P Control vs full PID

  1. 6 days ago


    Mar 13 Virginia 84927A Team Leader

    Is it worth it to use full PID or just keep it at P (or PI or PD or something) for simplicity?

  2. mattynmax

    Mar 13 Grayson Ga

    A well tuned P loop can be extremely effective for something lighter like a chain bar, but I personally always use either a PI or a full PID. Though I have heard of success using PD, the "step" of the vex sensors is too great for it to be reasonable.

    The D in PID is a a derivative or the slope of a point in relation to infinitely close points. In computer science/programming a heuristic of picking a really small number is used instead due to the lower computation time. Since you are restricted to only 20 ms refresh rates (its probably higher, I am just factoring in the rate of change in the motor controller) the D term is not very useful on its own.

  3. NyQuil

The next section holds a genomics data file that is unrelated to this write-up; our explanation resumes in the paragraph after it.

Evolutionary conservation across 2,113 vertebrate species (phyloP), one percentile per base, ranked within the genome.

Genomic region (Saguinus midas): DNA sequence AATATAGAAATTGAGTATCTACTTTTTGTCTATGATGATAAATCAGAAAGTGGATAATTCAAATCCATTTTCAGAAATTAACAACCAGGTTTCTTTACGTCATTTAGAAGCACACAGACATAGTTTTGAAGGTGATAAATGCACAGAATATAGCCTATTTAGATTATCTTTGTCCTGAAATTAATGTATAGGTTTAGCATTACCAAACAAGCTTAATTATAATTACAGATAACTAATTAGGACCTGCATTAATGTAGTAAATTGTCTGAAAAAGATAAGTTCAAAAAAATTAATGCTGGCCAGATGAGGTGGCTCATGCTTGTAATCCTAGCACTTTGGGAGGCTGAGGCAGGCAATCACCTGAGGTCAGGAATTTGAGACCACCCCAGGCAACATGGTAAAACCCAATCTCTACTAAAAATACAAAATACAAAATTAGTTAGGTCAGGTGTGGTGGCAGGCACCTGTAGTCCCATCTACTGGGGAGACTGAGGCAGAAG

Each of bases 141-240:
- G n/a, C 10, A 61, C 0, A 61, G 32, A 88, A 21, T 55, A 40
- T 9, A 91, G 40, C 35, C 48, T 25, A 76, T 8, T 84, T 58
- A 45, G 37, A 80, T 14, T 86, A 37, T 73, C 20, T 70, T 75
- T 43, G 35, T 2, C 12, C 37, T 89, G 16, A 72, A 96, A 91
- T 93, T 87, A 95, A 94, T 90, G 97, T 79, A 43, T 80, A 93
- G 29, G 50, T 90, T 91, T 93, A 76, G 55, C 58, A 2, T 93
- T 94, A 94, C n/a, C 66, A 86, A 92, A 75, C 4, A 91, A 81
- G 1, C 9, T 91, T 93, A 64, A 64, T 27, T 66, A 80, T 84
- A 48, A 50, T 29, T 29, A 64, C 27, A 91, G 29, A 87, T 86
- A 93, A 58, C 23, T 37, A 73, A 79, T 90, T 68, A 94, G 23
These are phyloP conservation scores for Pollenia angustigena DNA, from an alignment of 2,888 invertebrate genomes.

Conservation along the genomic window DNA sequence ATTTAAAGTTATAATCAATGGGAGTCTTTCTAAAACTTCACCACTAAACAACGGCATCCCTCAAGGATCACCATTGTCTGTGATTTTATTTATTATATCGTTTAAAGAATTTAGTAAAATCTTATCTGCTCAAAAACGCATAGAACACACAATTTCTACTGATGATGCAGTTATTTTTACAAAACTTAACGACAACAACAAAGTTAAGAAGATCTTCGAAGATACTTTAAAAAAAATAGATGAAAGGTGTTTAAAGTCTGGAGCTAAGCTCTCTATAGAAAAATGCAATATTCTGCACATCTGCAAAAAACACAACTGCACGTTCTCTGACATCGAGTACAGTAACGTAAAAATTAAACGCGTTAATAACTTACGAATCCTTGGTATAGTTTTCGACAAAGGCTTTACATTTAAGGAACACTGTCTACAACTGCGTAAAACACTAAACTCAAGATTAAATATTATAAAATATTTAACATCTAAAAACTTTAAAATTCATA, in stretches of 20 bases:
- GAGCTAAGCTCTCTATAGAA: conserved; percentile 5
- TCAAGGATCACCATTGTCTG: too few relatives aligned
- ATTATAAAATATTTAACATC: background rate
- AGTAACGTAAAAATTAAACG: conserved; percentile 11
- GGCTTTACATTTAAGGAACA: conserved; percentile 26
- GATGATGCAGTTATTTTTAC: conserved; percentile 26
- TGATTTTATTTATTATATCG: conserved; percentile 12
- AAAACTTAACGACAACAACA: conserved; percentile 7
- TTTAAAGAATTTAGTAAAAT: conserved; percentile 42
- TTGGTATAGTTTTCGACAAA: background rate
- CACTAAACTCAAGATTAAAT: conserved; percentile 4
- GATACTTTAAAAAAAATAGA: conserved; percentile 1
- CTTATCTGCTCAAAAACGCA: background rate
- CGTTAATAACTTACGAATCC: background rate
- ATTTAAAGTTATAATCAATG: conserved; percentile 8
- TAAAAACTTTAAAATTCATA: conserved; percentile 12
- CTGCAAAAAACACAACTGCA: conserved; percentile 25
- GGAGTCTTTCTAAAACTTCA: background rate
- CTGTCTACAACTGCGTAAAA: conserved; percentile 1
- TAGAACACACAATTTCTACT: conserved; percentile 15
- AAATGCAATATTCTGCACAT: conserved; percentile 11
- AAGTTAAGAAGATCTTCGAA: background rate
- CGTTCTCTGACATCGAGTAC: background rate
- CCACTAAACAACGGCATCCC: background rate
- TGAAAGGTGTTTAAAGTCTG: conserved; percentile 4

Mar 13 Ashburn, VA 80508X

    We used PI for our long skills runs, (didn't get to run it) it worked well but it was slow. For match auton I would recommend just P or gyro for drive straights. For skills auton I would use gyro and PI for greater accuracy.

  4. Mystellianne

    Mar 13 Miami, Florida 4411S

    I would only use PID for mechanisms that will be constantly using it, like a chainbar or a lift. For driving forward/turning in auton, it’s reslly not necessary. I have a consistent 84 point programming skill and I use neither PID turning nor PID driving. Granted what I do instead isn’t as simple as straight “move forward until this point”, but it just goes to show that PID is not as necessary as people say it is for long runs (not to mention how slow it is).

  5. nenik

    Mar 13 V5 Beta Tester

    Actually, D is very helpful for any arm/lift movement. Potentiometers have great resolution, about 16 ticks for an angular degree. Do the math, at 100rpm, even geared 1:5 like a typical lift, it's still about 40 ticks every 20ms when going full speed (100 / 5[gear] / 60[seconds in minute] * 360[degres per turn] * 16[ticks per degree] * 0.02[seconds/iteration] = 38.4[ticks/iteration]). That's plenty of precision for nice slow-down on the approach to the target value. Just don't forget to filter the input - pots are sometimes a little jittery.


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